Steady Income – debt deals are great for those investors who depend on the income. They have a predictable payment schedule (usually monthly or quarterly) and pay the pre-determined rate.

Shorter lock-in periods – Most debt instruments have a life span between 6 and 24 months or until project completion. This is an ideal time-period for persons not willing to tie up their funds in any one asset for extended periods of time. 

Con’s of Debt Deals

Capped Rate – Since your earnings are pre-determined there is no chance to profit more if the project is uber successful. Less risk equals less return.

Pre-Payments – There is always the chance that your borrower may pay off the loan early. This can leave you looking for a place to re-deploy funds sooner than expected. You also risk the chance of not recouping your investment fees and interrupting your expected income.

Higher Fees – Most debt investing opportunities include a fee for bringing you the opportunity. They could potentially pass the origination fees on to you in addition to legal document prep of the transfer documents and recording fees.

No voice – As a lender you have no say in how the project is run. The owner retains this right.

What are Equity Deals?

Equity deals are real estate investment opportunities where you take part ownership in the project. Returns can come in the form of cash flow produced by the asset such as rent, and your share of that return is dependent on your investment amount. When the property is sold or refinanced you too take a percentage of profit. Equity deals can be offered as one-off opportunities, equity syndications, REIT’s, etc.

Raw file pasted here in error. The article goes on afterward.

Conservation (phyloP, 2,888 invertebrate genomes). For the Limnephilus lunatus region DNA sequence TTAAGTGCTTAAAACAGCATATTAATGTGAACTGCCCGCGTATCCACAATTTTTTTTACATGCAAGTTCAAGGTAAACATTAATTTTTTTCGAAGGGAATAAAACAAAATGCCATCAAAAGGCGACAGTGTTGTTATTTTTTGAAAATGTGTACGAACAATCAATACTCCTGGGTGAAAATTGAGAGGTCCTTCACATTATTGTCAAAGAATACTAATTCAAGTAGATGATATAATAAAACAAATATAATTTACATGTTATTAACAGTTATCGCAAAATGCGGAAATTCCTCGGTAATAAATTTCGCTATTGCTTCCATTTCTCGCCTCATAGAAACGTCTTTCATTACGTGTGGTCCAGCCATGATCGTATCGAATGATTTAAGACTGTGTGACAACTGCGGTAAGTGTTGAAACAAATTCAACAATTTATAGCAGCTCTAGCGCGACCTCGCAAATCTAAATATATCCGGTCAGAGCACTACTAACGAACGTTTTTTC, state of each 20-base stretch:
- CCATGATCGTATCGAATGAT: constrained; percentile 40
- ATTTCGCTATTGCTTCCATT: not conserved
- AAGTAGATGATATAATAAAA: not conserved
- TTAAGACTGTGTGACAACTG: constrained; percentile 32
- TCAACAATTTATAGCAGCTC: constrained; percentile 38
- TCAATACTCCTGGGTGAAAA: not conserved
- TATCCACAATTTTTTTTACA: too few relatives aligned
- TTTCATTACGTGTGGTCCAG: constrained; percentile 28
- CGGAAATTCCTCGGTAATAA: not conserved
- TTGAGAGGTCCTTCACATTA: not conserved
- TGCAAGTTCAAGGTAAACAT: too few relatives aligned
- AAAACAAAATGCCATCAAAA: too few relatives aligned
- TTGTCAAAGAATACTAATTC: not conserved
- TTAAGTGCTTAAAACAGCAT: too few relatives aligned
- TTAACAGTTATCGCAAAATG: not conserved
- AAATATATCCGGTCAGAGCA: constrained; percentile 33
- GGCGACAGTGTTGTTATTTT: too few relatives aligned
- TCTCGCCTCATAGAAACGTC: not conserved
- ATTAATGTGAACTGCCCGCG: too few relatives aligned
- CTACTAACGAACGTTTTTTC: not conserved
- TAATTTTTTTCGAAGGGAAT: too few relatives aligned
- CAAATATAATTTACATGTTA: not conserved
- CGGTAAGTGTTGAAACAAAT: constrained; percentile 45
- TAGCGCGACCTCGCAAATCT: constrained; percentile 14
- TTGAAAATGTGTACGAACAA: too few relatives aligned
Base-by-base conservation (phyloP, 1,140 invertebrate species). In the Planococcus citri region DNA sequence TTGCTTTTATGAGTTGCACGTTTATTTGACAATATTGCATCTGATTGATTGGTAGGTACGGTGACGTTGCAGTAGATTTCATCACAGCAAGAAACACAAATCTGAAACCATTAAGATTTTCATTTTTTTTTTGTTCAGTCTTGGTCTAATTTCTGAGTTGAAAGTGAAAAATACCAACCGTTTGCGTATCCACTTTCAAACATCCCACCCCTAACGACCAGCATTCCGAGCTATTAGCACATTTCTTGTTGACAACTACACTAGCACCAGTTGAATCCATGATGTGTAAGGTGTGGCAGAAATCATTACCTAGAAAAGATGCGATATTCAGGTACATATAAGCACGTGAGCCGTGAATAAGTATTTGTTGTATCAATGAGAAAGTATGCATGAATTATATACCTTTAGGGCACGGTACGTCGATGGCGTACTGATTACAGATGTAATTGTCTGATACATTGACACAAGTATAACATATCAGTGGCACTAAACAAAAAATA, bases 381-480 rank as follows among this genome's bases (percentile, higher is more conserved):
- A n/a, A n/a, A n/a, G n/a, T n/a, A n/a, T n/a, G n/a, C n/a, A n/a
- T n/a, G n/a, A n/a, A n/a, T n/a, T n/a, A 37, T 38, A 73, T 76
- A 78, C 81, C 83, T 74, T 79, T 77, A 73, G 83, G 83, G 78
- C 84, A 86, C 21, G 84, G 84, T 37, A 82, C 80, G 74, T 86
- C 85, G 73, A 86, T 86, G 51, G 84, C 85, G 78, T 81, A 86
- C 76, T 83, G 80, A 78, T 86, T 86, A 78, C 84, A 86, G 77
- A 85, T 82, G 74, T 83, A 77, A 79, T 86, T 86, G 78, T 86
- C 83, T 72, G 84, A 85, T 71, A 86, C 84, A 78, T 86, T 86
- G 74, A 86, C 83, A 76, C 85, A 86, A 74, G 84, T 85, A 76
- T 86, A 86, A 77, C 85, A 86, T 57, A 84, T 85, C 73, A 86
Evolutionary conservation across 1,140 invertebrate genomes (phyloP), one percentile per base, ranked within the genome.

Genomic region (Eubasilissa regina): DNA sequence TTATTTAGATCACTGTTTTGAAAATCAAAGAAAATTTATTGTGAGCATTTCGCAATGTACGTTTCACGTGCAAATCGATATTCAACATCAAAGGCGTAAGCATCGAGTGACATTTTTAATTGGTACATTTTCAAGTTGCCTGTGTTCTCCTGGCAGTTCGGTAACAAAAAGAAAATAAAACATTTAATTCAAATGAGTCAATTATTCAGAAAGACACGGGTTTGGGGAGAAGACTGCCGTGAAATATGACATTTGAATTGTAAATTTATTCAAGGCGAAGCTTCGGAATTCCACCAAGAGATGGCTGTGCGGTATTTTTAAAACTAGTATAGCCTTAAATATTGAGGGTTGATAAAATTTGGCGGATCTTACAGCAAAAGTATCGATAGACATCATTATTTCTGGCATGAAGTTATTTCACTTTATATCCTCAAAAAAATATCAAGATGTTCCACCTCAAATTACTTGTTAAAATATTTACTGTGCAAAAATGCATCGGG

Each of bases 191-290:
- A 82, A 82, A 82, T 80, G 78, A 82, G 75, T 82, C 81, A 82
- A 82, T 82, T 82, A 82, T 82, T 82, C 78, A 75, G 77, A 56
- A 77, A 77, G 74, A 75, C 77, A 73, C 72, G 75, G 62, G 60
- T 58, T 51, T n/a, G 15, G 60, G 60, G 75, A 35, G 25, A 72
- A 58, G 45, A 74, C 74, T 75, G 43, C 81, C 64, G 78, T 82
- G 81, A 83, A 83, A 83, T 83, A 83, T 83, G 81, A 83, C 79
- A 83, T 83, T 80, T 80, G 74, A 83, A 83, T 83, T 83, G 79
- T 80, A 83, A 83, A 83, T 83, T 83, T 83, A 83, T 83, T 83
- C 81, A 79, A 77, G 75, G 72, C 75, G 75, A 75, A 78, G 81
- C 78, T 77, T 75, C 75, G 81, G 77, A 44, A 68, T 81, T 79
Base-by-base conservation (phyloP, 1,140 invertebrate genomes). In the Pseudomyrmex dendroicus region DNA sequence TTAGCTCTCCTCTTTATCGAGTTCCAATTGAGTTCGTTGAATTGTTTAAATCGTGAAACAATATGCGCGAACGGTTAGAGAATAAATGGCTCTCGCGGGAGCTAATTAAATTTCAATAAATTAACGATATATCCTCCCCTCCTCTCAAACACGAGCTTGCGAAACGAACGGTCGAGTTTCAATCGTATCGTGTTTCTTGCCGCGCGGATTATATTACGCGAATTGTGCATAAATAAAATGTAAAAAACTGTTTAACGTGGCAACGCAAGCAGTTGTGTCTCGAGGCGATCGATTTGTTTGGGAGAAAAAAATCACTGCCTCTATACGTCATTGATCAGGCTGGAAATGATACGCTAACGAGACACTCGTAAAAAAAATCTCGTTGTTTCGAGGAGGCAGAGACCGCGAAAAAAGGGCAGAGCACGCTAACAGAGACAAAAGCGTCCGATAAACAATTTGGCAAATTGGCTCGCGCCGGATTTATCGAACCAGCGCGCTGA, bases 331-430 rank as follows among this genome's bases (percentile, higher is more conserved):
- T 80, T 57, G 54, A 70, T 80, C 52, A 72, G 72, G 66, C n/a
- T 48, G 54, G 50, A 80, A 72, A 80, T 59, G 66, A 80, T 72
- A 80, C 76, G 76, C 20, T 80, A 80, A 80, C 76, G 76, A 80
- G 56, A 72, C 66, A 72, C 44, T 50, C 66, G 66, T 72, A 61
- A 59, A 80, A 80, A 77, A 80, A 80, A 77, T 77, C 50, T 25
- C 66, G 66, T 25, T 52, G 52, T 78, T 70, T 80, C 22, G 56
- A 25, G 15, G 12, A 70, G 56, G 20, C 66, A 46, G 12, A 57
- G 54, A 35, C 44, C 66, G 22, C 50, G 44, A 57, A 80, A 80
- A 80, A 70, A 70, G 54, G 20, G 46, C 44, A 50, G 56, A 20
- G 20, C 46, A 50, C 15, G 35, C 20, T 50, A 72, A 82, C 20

Pro’s of Equity Deals

No cap on returns – Investors can generate higher returns than they might in a debt deal since returns are based on the performance of the asset.

Hedge against inflation – Real estate appreciates over time and keeps pace with inflation. When the cost of living goes up your cost of ownership does not. Rents are raised and the value of your property investment rises as well. As an equity holder you share in the profit spun from this. Be sure your investment takes advantage of the buy low, sell high mantra!

Tax advantages– You can dramatically reduce your tax liability each year through depreciation. Real estate owners (not lenders) can benefit from this. Always consult your CPA for the pro’s and con’s of any investment and how they might personally effect you.

Con’s of Equity Deals

Risk – Higher reward equals higher risk. There is no guarantee your asset will perform well or even as expected. You run the risk of losing some or all of your investment.